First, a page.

It’s time to start making some money out of your home! You might be thinking about renting it out for the first time, or maybe you’ve been doing it for years. Either way, there are a few things you need to do before you can start attracting tenants.
Take Out Insurance
A homeowner’s insurance policy isn’t enough if your home serves as a rental property. This is why it’s important to arm yourself with an insurance policy designed for landlords. Landlord insurance combines property and liability insurance into one comprehensive coverage plan, protecting you from potential losses and expenses related to damage from fire, lightning, windstorm or hail, vandalism or malicious mischief (including theft), water damage from plumbing leaks or burst pipes, falling objects and other perils.
Landlord policies also cover injury to occupants and loss of use or occupancy-related expenses, and rent paid out of pocket by you while repairs are made. The cost of repairing or replacing the structure after a covered loss is also typically covered by landlord insurance. And many policies provide additional coverage for personal property belonging to tenants, including furniture, appliances, and even personal items like clothing and jewelry.
Landlords can add optional coverage options such as additional living expenses if they need temporary housing while their building is being repaired after a covered loss; loss of rent if tenants are forced to move out because their apartment became uninhabitable due to damage from a covered peril; replacement value coverage on tenant belongings instead of actual cash value; liability protection for injuries suffered by tenants.
Get the Required Permits
Many municipalities require a permit for residential properties to operate as a rental, and you’ll want to make sure you have the right permits before you list your home with Airbnb. You can find out if your city requires a permit by contacting your local government.
If your area requires it, you’ll need to apply for the permit before listing your property on Airbnb. The application process varies from city to city and state to state. Generally, it involves providing information about yourself (the owner), the property, and any activities taking place at the property (such as renting). The permit will also include an expiration date, after which time you’ll need to renew it.
You may also need other licenses or permits depending on what kind of business activity will take place at your home. For instance, if there’s going to be an event hosted at your home that involves alcohol sales or entertainment performances, you might need a liquor license or entertainment license depending on the state in which you live.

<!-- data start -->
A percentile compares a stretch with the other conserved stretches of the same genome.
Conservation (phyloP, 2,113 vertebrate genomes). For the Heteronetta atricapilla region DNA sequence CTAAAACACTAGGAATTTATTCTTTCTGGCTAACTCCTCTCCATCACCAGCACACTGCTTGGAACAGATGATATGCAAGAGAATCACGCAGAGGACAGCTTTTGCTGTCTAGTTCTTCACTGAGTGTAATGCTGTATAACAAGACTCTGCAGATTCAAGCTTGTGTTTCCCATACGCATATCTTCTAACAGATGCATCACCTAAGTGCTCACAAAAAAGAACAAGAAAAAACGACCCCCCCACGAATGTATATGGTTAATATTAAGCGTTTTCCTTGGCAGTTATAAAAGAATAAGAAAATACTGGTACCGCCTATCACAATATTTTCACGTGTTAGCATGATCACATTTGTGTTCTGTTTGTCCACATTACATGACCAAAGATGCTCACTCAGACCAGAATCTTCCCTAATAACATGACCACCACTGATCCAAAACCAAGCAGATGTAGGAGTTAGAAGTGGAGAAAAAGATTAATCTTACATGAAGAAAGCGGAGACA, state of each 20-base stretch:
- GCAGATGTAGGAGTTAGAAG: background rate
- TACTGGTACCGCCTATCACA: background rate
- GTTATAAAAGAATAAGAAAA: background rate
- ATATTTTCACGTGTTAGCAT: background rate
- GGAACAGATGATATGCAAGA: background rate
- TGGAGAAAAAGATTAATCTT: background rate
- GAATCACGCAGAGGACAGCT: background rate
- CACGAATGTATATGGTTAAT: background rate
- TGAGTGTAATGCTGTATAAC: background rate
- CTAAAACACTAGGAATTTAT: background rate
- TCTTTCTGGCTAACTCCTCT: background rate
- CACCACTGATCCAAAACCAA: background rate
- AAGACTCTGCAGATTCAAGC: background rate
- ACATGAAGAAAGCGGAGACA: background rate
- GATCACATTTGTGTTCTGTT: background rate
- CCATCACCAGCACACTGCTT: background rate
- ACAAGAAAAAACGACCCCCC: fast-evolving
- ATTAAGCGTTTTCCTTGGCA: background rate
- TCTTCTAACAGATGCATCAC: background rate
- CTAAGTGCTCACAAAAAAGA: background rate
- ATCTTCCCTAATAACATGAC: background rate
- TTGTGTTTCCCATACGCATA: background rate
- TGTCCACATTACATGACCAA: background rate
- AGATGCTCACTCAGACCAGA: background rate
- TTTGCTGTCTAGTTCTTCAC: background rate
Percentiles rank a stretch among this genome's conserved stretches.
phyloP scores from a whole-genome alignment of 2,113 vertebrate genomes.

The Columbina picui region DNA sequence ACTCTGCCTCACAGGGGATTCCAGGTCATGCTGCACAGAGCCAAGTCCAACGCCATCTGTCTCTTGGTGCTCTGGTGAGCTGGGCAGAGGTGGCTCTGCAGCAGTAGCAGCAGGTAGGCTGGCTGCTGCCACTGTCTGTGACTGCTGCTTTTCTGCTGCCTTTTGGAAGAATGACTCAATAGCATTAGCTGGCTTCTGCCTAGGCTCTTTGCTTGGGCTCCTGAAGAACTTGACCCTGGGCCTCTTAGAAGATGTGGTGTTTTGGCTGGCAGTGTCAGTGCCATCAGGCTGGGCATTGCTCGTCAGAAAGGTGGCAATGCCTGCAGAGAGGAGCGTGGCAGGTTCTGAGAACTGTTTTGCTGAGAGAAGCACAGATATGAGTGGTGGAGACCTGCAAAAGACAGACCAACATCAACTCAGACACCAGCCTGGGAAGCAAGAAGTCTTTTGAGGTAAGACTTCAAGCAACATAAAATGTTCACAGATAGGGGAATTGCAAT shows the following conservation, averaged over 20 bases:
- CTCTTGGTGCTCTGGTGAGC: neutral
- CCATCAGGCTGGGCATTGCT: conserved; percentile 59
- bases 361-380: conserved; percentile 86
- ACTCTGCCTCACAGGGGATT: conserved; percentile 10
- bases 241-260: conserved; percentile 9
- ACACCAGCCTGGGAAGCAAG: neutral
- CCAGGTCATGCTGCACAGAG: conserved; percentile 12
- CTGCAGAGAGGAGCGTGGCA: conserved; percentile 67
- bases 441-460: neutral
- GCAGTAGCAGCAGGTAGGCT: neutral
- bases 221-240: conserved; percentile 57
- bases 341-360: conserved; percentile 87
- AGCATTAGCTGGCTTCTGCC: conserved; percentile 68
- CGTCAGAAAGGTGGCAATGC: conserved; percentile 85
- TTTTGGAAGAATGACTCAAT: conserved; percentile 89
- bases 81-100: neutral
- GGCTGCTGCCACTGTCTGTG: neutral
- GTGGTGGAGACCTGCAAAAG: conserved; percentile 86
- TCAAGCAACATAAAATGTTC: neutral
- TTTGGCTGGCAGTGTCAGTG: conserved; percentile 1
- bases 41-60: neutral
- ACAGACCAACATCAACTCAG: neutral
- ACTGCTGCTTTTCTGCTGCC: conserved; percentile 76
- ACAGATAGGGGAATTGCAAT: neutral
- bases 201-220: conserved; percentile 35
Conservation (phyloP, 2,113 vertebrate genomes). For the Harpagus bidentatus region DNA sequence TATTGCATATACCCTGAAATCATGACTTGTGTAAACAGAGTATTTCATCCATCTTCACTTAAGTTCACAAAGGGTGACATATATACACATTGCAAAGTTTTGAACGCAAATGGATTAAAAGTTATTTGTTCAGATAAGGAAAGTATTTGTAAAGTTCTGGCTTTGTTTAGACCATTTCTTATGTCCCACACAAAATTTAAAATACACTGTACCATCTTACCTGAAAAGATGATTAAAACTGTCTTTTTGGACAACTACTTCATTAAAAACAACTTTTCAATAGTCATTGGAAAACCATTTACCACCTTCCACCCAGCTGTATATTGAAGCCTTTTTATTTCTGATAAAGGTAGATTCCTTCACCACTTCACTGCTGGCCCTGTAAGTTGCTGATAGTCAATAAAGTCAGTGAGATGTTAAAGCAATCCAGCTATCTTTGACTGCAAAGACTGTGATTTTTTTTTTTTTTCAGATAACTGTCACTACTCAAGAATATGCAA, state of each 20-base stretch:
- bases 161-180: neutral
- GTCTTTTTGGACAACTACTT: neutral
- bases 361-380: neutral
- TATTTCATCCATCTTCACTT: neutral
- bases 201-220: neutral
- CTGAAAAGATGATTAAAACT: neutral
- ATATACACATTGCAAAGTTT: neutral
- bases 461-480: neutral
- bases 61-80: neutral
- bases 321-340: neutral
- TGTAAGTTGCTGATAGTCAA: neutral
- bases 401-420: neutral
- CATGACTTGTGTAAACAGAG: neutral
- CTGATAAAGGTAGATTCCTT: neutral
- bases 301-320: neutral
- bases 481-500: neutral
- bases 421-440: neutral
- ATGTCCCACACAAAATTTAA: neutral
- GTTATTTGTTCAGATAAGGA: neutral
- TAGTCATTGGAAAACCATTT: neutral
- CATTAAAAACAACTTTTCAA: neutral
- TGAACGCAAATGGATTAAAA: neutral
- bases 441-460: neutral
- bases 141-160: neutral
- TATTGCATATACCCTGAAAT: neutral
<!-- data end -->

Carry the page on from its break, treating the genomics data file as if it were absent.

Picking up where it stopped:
Repairs and Upgrades
If you’re planning on doing repairs and upgrades to your home, it’s important to remember that you have to build those costs into your rental rates. Not only will this help you stay on top of the expenses, but it will also give tenants a good idea of what they’ll be paying for in their monthly rent.
If you don’t build these costs into your rental rates, it can be easy to forget about them. As a result, they may not get done at all—and then you’re left with an unfinished job that needs to be done! Plus, tenants will start getting frustrated and looking elsewhere for housing if this happens too often.
Make sure that you have a plan in place for how much money each repair or upgrade will cost—and how much it will add to your rent rate—before beginning any work on your home.
What Will You Charge?
Before you list your rental, it’s a good idea to sit down and determine what you feel is a fair price for your property. This will help you avoid pricing the property too high or low and losing potential renters.
To start, research similar properties that have recently been listed, sold, or rented. You can do this by searching online real estate websites and looking through local newspapers and magazines. Compare similar but not identical properties; for example, a two-bedroom condo close to downtown will probably rent for more than a two-bedroom condominium in the suburbs.
If you take an honest look at whether or not you’re indeed cut out to be a landlord, you’ll save yourself a lot of time and trouble. You don’t have to be a high-volume landlord with multiple properties; if you’re going to do it, do it right. After all, providing a great property in a great location doesn’t guarantee that your tenants will appreciate you or keep paying their rent on time. Instead, think about the actual costs involved, whether you can even afford to do this on your own, and how sound your business plan is from start to finish. If you think through these questions thoroughly and take the necessary precautions before renting out your first home, you’ll be able to avoid most of the pitfalls involved with being a landlord.